Dang F, Shinohara S, Tabata O, Yamaoka Y, Kurokawa M, Shinohara Y, Ishikawa M, Baba Y (2005) Replica multichannel polymer chips with a network of sacrificial channels sealed by adhesive printing method. Lab Chip 5(4):472–478. doi:10.1039/b417398hCrossRefGoogle Scholar
Démarteau O, Wendt D, Braccini A, Jakob M, Schafer D, Heberer M, Martin I (2003) Dynamic compression of cartilage constructs engineered from expanded human articular chondrocytes. Biochem Biophys Res Commun 310(2):580–588. doi:S0006291X03018655CrossRefGoogle Scholar
Fischer AH, Jacobson KA, Rose J, Zeller R (2008) Media for mounting fixed cells on microscope slides. Cold Spring Harb Protoc 4. doi:10.1101/pdb.ip52
Griebel A, Rund S, Schonfeld F, Dorner W, Konrad R, Hardt S (2004) Integrated polymer chip for two-dimensional capillary gel electrophoresis. Lab Chip 4(1):18–23. doi:10.1039/b311032jCrossRefGoogle Scholar
Herold KE, Rasooly A (2009) Lab-on-a-chip technology, vol 1: fabrication and microfluidics. Caister Academic Press, NorfolkGoogle Scholar
Hromada LP, Nablo BJ, Kasianowicz JJ, Gaitan MA, DeVoe DL (2008) Single molecule measurements within individual membrane-bound ion channels using a polymer-based bilayer lipid membrane chip. Lab Chip 8(4):602–608. doi:10.1039/b716388fCrossRefGoogle Scholar
Huang FC, Chen YF, Lee GB (2007) Ce chips fabricated by injection molding and polyethylene/thermoplastic elastomer film packaging methods. Electrophoresis 28(7):1130–1137. doi:10.1002/elps.200600351CrossRefGoogle Scholar
Jang K, Sato K, Igawa K, Chung U-i, Kitamori T (2008) Development of an osteoblast-based 3d continuous-perfusion microfluidic system for drug screening. Anal Bioanal Chem 390(3):825–832. doi:10.1007/s00216-007-1752-7CrossRefGoogle Scholar
Johansson BL, Larsson A, Ocklind A, Öhrlund Å (2002) Characterization of air plasma-treated polymer surfaces by ESCA and contact angle measurements for optimization of surface stability and cell growth. J Appl Polym Sci 86(10):2618–2625. doi:10.1002/app.11209CrossRefGoogle Scholar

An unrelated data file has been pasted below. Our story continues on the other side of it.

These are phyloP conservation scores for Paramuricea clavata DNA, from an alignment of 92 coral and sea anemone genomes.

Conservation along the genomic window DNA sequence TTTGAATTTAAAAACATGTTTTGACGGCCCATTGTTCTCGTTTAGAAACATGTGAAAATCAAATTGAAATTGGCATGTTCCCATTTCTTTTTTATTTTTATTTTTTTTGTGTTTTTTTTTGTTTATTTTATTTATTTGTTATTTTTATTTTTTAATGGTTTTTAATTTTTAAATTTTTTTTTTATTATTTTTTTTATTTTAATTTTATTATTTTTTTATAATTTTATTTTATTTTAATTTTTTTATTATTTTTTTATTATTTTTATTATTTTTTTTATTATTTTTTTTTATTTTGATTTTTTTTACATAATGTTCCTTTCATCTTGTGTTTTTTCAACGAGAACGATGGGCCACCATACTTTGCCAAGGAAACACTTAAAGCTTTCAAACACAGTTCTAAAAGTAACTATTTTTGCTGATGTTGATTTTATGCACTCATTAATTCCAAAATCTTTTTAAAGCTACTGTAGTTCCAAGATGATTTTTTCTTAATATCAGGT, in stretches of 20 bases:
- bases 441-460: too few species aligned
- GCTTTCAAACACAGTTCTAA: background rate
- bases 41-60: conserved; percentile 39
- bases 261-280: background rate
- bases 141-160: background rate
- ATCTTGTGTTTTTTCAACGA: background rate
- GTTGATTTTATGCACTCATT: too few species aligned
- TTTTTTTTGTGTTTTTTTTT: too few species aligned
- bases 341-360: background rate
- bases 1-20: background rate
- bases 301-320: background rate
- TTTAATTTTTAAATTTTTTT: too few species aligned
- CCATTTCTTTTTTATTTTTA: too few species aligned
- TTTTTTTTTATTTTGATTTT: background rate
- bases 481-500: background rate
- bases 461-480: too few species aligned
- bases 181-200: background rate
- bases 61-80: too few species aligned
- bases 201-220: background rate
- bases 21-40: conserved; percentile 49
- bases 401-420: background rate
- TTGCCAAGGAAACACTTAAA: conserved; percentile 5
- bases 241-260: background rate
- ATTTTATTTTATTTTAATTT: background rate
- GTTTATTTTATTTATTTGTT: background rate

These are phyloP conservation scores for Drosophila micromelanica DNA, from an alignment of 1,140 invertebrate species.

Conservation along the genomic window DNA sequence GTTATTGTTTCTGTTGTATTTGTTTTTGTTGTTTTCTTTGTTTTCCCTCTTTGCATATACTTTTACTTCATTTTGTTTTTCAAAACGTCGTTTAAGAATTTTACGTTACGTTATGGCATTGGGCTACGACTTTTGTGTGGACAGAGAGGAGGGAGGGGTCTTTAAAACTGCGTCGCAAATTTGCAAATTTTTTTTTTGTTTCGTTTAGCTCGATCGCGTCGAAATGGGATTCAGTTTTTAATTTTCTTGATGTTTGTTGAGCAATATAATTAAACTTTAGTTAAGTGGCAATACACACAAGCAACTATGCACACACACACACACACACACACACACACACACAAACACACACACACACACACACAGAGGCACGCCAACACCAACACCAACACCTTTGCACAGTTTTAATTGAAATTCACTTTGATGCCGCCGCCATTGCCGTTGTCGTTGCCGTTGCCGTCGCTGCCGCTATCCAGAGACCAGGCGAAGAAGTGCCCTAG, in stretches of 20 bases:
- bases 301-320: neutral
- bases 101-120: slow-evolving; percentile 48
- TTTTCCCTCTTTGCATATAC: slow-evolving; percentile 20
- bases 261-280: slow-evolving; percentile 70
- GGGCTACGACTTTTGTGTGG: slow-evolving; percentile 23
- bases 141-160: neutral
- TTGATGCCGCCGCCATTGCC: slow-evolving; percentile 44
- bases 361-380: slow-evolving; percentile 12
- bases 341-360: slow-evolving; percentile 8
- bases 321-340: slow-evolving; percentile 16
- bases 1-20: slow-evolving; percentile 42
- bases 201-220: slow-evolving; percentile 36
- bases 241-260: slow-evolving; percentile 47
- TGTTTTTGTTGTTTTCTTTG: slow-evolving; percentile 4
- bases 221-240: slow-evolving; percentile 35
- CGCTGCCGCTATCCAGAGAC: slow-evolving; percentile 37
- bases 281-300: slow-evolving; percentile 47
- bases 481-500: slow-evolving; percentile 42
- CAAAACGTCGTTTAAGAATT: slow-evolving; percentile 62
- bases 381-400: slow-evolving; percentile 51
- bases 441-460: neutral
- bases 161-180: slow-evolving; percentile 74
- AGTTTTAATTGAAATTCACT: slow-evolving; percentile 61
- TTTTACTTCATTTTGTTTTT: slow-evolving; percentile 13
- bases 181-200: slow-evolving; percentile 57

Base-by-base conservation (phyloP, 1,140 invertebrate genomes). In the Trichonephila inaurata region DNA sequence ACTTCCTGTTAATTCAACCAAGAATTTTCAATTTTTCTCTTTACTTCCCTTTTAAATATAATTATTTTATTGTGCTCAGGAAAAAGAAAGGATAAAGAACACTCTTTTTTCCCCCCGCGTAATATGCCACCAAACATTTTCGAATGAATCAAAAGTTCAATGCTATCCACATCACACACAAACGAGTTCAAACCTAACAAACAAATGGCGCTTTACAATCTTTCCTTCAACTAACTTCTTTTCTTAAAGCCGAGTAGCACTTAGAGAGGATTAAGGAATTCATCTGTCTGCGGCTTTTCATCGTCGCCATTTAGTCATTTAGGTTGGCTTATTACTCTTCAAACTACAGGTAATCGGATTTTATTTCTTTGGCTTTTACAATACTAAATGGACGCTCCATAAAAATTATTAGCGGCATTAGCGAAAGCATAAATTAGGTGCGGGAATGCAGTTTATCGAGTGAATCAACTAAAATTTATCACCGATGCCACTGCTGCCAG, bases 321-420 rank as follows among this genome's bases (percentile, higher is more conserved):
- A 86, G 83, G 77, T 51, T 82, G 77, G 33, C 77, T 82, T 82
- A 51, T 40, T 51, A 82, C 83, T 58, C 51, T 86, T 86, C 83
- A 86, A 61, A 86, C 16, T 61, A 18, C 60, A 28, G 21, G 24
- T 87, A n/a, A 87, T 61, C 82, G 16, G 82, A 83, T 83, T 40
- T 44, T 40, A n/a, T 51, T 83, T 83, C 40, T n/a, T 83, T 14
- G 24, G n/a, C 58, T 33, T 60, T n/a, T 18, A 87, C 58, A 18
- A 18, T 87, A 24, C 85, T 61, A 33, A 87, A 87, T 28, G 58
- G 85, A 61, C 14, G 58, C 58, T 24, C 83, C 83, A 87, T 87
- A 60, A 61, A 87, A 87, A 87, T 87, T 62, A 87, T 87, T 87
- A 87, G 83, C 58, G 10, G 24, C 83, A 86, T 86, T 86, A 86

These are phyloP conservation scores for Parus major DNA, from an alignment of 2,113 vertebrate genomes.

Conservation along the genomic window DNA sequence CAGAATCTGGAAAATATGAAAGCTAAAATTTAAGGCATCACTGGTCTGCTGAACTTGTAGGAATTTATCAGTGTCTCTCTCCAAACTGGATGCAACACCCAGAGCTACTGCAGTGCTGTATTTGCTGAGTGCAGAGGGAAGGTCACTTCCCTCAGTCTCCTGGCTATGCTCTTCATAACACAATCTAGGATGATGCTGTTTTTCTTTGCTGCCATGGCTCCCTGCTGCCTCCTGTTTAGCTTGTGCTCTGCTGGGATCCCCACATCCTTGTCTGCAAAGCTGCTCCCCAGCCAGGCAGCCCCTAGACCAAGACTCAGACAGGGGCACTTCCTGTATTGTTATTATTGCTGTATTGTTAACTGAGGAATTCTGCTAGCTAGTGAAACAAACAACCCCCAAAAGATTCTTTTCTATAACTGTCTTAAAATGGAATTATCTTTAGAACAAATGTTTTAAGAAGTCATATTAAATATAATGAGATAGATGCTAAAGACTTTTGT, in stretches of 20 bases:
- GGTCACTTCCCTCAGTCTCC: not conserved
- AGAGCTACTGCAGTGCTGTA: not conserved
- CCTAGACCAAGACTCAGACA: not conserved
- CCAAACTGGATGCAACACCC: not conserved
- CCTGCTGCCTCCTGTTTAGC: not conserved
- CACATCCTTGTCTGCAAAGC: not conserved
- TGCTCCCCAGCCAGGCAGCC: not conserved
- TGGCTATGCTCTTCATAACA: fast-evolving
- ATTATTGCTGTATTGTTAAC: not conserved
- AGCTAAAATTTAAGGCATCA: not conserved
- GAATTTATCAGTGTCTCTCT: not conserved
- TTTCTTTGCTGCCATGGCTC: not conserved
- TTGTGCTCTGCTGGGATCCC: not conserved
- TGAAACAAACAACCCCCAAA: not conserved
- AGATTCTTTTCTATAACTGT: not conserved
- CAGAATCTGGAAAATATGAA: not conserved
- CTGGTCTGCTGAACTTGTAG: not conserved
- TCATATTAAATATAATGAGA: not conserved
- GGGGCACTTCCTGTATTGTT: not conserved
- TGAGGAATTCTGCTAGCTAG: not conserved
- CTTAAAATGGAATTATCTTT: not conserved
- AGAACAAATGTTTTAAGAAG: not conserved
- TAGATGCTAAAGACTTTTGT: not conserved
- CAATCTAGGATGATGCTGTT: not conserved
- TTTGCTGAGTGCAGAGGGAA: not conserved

Khademhosseini A, Yeh J, Eng G, Karp J, Kaji H, Borenstein J, Farokhzad OC, Langer R (2005) Cell docking inside microwells within reversibly sealed microfluidic channels for fabricating multiphenotype cell arrays. Lab Chip 5(12):1380–1386. doi:10.1039/b508096gCrossRefGoogle Scholar
Rodriguez-Villarreal AI, Arundell M, Carmona M, Samitier J (2010) High flow rate microfluidic device for blood plasma separation using a range of temperatures. Lab Chip 10(2):211–219. doi:10.1039/b904531gCrossRefGoogle Scholar
Shenton MJ et al (2001) Adhesion enhancement of polymer surfaces by atmospheric plasma treatment. J Phys D 34(18):2754–2760CrossRefGoogle Scholar
Sui G, Lee CC, Kamei K, Li HJ, Wang JY, Wang J, Herschman HR, Tseng HR (2007) A microfluidic platform for sequential ligand labeling and cell binding analysis. Biomed Microdev 9(3):301–305CrossRefGoogle Scholar
Sun Y, Kwok YC, Nguyen N-T (2006) Low-pressure, high-temperature thermal bonding of polymeric microfluidic devices and their applications for electrophoretic separation. J Micromech Microeng 16(8):1681–1688CrossRefGoogle Scholar
Taberham A, Kraft M, Mowlem M, Morgan H (2008) The fabrication of lab-on-chip devices from fluoropolymers. J Micromech Microeng 18(6):064011CrossRefGoogle Scholar